Honestly, it would be hard to find a better clean-cut, all-American lead than 1991-era Billy Campbell, or a better true love than 1991-era Jennifer Connelly, but it would be a great chance to let some young actors make a name for themselves. With the right writers on board, a Rocketeer series could play like a cross between Indiana Jones and Superman, with a well-intentioned but inexperienced Cliff Secord trying his best to fight the good fight and master the rocket strapped to his back, perhaps with recurring appearances by Howard Hughes as a mentor. The Rocketeer could be thrilling, nostalgic escapism for the whole family, a trip back to an idealized time when evil could be defeated with good old-fashioned American grit and a solid right cross.
In a perfect world, Galaxy Quest would have made a billion dollars and spawned a multi-year ongoing franchise. Alas, all we got was one — hilarious — movie. Why not change that by turning it into a TV series? The bad news is that it would likely be impossible to reunite a cast that included Tim Allen, Sigourney Weaver, Alan Rickman, Tony Shalhoub, and Sam Rockwell (actually, Tim Allen’s schedule is probably free). But while the chemistry between those actors was a big part of why the movie worked, there’s nothing to say you couldn’t find a new crop of actors that work together just as well.
It seems to me there’s still plenty of meat in the concept of hapless actors being thrown into real version of the ridiculous events they once played on screen, and I’d love to see Jason Nesmith, Gwen DeMarco, and Alexander Dane enlisted for an extended tour fighting evil amongst the stars. With science fiction and “geek” culture more prevalent than ever, there are still plenty of targets in need of a good skewering. Hell, since the show Galaxy Quest primarily parodied has since been rebooted by a certain Mr. Abrams, you could even get really meta and have the new cast of the show-within-a-show Galaxy Quest reboot kidnapped by mistake, possibly by aliens whose starships are powered by lens flares.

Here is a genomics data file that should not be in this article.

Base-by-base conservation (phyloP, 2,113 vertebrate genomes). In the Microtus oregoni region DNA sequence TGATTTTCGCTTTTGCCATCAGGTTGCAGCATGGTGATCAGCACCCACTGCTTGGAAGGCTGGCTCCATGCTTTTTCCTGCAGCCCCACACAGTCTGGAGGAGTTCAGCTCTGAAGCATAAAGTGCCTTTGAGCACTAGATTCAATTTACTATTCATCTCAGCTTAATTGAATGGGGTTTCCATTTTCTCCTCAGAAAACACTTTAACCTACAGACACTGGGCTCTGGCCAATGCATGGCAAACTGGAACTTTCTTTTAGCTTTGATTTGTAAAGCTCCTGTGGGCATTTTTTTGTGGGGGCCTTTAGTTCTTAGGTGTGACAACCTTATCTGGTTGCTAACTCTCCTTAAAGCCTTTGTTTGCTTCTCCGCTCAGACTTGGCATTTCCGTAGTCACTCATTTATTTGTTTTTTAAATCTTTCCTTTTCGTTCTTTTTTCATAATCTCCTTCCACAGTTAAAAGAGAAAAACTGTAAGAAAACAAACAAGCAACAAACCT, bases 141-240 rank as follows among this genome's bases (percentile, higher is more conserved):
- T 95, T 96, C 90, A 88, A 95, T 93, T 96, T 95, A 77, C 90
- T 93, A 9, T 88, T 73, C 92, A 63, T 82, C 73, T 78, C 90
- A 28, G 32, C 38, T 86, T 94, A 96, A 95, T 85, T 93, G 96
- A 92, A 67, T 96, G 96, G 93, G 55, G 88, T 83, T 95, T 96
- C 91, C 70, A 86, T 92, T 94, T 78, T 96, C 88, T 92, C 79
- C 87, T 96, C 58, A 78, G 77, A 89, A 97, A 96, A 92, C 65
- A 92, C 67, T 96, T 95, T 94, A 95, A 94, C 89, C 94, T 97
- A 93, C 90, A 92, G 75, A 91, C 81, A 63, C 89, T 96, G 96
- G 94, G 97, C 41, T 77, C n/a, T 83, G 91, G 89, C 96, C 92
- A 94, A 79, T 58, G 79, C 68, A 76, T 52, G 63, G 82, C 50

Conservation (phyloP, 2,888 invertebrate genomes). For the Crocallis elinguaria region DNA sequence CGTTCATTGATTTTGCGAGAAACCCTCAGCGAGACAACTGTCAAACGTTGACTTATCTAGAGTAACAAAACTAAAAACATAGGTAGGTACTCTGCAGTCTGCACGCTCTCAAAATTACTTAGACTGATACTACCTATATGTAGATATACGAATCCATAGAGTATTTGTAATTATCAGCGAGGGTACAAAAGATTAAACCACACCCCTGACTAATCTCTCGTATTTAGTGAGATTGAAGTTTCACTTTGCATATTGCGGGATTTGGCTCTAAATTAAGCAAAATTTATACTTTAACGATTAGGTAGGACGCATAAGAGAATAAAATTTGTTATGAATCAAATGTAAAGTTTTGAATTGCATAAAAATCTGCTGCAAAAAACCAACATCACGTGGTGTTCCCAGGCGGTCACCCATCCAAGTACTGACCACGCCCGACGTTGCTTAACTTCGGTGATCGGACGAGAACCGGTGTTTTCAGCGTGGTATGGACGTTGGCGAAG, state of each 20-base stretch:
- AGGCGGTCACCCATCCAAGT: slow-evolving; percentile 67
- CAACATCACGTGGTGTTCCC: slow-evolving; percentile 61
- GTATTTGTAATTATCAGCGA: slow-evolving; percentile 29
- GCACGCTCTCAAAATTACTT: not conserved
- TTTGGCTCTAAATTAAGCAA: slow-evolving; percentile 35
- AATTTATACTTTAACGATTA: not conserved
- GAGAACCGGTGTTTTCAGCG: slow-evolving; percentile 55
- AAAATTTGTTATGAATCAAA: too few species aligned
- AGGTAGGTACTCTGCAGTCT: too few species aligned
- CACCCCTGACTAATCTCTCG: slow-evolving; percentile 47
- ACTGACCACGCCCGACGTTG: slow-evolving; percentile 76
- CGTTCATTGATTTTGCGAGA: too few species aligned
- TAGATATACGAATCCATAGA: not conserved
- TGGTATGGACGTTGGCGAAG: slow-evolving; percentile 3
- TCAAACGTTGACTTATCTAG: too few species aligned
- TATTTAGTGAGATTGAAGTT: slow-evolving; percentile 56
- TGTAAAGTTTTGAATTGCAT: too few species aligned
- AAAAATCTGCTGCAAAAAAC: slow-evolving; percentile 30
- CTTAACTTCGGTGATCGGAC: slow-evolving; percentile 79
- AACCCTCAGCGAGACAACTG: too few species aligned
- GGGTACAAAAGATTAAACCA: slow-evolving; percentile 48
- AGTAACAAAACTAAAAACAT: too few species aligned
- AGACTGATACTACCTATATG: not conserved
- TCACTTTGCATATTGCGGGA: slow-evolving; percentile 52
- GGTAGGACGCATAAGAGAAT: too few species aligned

Speaking of comedy, it’s a freaking crime that Idiocracy was given the bum’s rush through theaters back in 2006. I managed to see it the week of release, but only by bribing a one-eyed man named “Lucky” into letting me into the basement of a condemned liquor store where the movie was playing on a strung-up bed sheet covered with unidentified stains. And I still laughed my ass off. Idiocracy has some of the sharpest satire of modern culture that I’ve ever seen, from the core notion that only stupid people are breeding, to the near-future TV line-up of moronic shows such as “Ow, My Balls!”
The Simpsons hasn’t been funny or relevant in a decade, and South Park is chugging through its 16th season. We need a new leader in the art of carving our culture’s stupidity and hypocrisy a new one, and an ongoing Idiocracy series would do the job nicely. Creator Mike Judge has extensive TV experience, and let’s face it, his big-screen career isn’t exactly on fire right now. Come back to the boob tube, Mr. Judge, and give us the further adventures of the smartest man in the future (who isn’t actually that smart). Plants may crave the electrolytes of Brawndo, but I’m craving Idiocracy: The Series.
Daybreakers was not that good a movie. What it did have going for it, however, was a brilliantly well-thought-out world. Screenwriter/director siblings Michael and Peter Spierig did a marvelous job extrapolating a world where a global plague has made vampires the majority, with the few remaining humans on the run or farmed for their blood. It was the little details that sold the world, from middle-of-the-night school zones, to “day-proofed” cars, to sprawling wildfires set by vampirized animals who don’t know to take shelter during the sunlight hours.
With a world this richly imagined, there would be no problem finding other stories to tell, whether your protagonists were vampires, humans on the run, or a mixture of both. Vampire hierarchy and society has been explored by everyone from Anne Rice to True Blood to (shudder) Twilight, but I can’t think of a take on the vampire concept that has intrigued me and brimmed with potential as much as Daybreakers does. Vampires are still a hot commodity these days, and the world the Spierig brothers created is too compelling to let stand with one under-seen movie.
Have you seen this movie? What an amazing cast! What an amazing setting! This thing would make a truly kick-ass TV series, am I right? Why has nobody thought of this before? Why are you all looking at me like that?